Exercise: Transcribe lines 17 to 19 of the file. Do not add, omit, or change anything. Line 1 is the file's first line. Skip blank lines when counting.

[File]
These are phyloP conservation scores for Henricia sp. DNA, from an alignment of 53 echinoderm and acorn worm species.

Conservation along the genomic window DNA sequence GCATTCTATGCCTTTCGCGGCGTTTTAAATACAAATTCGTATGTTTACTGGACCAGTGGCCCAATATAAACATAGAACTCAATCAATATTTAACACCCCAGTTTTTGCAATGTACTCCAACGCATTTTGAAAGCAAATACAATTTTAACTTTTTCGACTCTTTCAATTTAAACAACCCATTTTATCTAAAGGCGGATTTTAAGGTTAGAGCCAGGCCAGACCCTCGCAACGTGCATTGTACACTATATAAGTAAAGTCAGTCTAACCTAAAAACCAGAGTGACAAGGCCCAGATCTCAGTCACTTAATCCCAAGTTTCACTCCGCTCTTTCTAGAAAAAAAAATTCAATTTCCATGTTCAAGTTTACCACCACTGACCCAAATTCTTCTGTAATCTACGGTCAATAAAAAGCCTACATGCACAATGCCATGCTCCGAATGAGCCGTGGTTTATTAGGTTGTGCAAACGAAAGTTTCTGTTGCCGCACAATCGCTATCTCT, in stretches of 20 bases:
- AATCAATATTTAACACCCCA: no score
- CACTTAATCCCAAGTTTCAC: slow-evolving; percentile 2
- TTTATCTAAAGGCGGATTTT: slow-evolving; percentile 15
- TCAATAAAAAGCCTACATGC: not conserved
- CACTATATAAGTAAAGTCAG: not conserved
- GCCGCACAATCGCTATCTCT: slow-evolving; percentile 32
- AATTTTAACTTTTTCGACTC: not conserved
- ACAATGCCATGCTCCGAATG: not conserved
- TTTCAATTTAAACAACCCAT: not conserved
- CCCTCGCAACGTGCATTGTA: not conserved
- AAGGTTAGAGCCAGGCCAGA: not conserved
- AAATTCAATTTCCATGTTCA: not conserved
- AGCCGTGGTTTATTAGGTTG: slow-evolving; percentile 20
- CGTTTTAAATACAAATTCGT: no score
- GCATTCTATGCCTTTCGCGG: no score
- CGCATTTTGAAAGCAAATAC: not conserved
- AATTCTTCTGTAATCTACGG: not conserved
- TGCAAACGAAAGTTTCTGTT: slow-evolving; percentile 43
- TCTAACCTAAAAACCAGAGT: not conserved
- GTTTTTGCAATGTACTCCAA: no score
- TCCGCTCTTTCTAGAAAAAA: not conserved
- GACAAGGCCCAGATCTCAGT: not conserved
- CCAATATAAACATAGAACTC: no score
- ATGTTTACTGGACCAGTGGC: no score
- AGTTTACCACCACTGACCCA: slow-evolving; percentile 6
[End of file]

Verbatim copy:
- GCATTCTATGCCTTTCGCGG: no score
- CGCATTTTGAAAGCAAATAC: not conserved
- AATTCTTCTGTAATCTACGG: not conserved